It is possible to undertake a simple literature search using Google or Google Scholar. This can be very inefficient as most entries will not be journal articles but may be general postings or blogs with little or no evidence base. It is best to search in a standard literature database such as Medline (or its sister Pubmed), Embase, AMED, CINAHL, PsycINFO, TRIP, BNI, Cochrane library, HMIC, PEDro etc..
Many databases such as Medline and Embase require a standardised approach to searches using defined terms. Textwords can be used along with controlled vocabulary terms (MeSH, EMTREE) from the relevant thesaurus. These have to be structured and linked using fields, additional parametrics or Boolean operators (AND, OR, NOT) (eg. firemen AND smoke NOT cigarette). Text words can be truncated with defined characters to include plurals etc. (fire*3 will pick up firemen and fireman but not firefighter). This is technical and complicated.
Fortunately the PubMed database which is freely available on the internet from the US National Library of Medicine National Institutes of Health does all this for you. It has an inbuild algorithm that automatically adds and converts a simple group of text words into the required search terminology. Try it by typing in ‘firefighter cardiovascular fitness’ and look on the right hand side under ‘Search details’ to see how this works. Unfortunately some NHS IT systems won’t allow access to the PubMed system because it is a ‘foreign government website’. You may be able to persuade your local IT controller to give you access.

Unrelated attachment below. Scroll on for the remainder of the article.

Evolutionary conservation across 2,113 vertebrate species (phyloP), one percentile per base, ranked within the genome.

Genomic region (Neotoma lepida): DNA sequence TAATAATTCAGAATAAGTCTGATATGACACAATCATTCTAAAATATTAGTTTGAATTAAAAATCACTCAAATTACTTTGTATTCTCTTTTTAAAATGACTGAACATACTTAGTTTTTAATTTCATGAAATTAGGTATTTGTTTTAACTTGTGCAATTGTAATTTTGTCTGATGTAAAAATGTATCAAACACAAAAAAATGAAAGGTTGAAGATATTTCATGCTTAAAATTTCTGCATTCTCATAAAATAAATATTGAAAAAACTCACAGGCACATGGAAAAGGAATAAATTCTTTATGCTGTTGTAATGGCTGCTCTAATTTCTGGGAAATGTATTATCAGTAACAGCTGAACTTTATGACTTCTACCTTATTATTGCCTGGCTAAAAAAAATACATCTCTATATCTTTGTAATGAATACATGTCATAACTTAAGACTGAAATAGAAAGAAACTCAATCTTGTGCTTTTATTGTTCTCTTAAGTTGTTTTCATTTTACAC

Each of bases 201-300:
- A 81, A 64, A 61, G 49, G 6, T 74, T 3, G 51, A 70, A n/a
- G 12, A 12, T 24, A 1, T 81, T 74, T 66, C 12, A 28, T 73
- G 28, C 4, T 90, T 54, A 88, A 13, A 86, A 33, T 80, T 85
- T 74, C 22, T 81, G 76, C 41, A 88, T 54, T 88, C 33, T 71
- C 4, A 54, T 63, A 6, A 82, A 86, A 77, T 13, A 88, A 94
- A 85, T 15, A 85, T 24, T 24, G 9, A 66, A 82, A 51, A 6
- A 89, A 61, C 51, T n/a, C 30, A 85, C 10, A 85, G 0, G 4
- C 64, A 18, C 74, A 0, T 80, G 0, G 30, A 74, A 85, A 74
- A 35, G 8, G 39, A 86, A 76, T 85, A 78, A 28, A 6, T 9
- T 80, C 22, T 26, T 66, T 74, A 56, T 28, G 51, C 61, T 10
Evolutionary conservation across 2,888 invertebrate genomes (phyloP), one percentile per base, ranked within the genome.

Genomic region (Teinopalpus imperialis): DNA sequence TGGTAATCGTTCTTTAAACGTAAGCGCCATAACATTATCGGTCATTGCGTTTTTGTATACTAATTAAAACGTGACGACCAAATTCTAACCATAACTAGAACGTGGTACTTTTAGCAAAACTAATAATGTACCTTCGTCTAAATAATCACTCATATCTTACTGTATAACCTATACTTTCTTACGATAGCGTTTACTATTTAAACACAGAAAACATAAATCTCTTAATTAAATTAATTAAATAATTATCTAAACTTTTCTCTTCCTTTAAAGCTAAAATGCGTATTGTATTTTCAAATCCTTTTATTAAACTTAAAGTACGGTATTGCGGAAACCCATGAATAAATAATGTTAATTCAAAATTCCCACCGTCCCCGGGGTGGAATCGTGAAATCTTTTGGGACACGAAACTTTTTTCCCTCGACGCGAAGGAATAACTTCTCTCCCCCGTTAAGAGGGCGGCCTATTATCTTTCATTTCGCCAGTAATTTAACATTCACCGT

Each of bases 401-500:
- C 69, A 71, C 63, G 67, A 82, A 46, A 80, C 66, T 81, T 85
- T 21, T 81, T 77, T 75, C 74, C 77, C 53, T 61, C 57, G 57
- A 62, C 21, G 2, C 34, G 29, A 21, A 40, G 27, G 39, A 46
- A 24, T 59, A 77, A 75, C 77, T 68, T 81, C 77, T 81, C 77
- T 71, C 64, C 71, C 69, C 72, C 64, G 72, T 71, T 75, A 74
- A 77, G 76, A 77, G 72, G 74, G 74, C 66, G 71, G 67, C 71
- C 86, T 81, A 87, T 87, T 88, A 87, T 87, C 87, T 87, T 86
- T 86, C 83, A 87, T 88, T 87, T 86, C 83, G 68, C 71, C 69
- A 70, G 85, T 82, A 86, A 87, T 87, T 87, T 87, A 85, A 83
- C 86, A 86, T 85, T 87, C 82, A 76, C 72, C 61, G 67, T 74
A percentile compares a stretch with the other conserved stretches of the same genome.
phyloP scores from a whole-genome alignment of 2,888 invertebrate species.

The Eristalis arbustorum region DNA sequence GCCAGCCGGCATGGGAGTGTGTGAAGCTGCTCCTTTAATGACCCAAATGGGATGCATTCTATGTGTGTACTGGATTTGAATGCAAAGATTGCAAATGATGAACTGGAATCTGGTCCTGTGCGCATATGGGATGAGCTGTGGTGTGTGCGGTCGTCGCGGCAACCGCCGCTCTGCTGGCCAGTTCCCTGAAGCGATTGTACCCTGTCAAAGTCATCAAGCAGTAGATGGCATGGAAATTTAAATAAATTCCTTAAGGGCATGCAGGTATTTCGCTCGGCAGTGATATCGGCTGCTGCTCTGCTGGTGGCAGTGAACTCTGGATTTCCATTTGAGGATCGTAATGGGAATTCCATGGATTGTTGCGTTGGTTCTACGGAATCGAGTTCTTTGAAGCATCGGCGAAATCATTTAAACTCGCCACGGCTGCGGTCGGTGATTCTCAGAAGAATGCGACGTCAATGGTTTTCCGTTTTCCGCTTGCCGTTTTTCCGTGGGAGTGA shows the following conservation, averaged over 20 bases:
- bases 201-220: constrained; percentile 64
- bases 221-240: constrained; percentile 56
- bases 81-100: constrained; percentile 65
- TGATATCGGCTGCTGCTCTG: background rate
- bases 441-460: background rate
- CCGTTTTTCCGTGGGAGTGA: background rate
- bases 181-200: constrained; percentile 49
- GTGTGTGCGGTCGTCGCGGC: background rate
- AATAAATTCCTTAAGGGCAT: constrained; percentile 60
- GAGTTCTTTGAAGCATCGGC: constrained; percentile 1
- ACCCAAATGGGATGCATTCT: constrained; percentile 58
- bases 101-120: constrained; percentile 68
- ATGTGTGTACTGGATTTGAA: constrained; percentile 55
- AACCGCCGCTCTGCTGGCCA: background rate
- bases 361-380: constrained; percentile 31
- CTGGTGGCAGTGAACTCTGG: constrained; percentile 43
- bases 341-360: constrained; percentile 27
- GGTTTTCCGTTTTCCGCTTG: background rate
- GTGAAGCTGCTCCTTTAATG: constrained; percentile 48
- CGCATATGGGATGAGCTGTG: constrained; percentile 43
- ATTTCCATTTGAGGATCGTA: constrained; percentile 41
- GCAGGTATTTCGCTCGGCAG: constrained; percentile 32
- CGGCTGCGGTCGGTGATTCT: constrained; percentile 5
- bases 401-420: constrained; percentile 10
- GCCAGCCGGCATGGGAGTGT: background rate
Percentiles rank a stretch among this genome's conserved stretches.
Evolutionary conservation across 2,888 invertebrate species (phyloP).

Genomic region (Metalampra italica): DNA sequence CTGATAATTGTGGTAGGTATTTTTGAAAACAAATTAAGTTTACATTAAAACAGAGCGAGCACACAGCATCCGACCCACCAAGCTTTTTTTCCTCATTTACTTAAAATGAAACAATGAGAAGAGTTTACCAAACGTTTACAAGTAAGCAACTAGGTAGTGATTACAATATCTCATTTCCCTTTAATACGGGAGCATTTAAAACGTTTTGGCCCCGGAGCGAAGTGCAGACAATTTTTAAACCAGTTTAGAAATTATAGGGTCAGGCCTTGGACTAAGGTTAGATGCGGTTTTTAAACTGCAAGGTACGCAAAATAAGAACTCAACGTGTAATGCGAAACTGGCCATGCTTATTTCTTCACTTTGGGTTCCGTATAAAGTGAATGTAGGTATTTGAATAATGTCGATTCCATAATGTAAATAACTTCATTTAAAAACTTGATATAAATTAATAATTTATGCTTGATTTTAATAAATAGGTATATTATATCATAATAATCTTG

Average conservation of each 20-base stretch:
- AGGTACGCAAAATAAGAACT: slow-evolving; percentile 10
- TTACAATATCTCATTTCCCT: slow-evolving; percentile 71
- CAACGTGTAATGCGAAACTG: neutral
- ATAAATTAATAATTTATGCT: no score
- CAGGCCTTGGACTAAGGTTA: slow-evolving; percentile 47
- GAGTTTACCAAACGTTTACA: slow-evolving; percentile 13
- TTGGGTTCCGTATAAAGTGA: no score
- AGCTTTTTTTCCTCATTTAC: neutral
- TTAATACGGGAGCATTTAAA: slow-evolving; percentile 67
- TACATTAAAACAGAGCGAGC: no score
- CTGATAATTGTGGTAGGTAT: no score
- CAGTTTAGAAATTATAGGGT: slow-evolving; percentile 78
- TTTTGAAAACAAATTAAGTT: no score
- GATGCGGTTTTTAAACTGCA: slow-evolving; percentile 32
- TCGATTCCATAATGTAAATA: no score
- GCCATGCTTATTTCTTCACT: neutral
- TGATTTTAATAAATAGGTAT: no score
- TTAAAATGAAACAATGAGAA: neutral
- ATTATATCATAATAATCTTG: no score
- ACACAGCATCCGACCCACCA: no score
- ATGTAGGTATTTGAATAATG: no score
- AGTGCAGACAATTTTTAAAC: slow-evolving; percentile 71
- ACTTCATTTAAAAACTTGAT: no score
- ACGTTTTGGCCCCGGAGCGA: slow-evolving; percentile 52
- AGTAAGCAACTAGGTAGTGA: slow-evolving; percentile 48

Look at the abstract. You can usually determine the journal, authors and their academic institute, the nature of the study, and key outcomes. This should give a reasonable idea of the quality of the study and its relevance to the question you want to answer. Increasingly the full text of papers is available on the internet. These are generally on the host journal website and also available on the PubMedCentral database.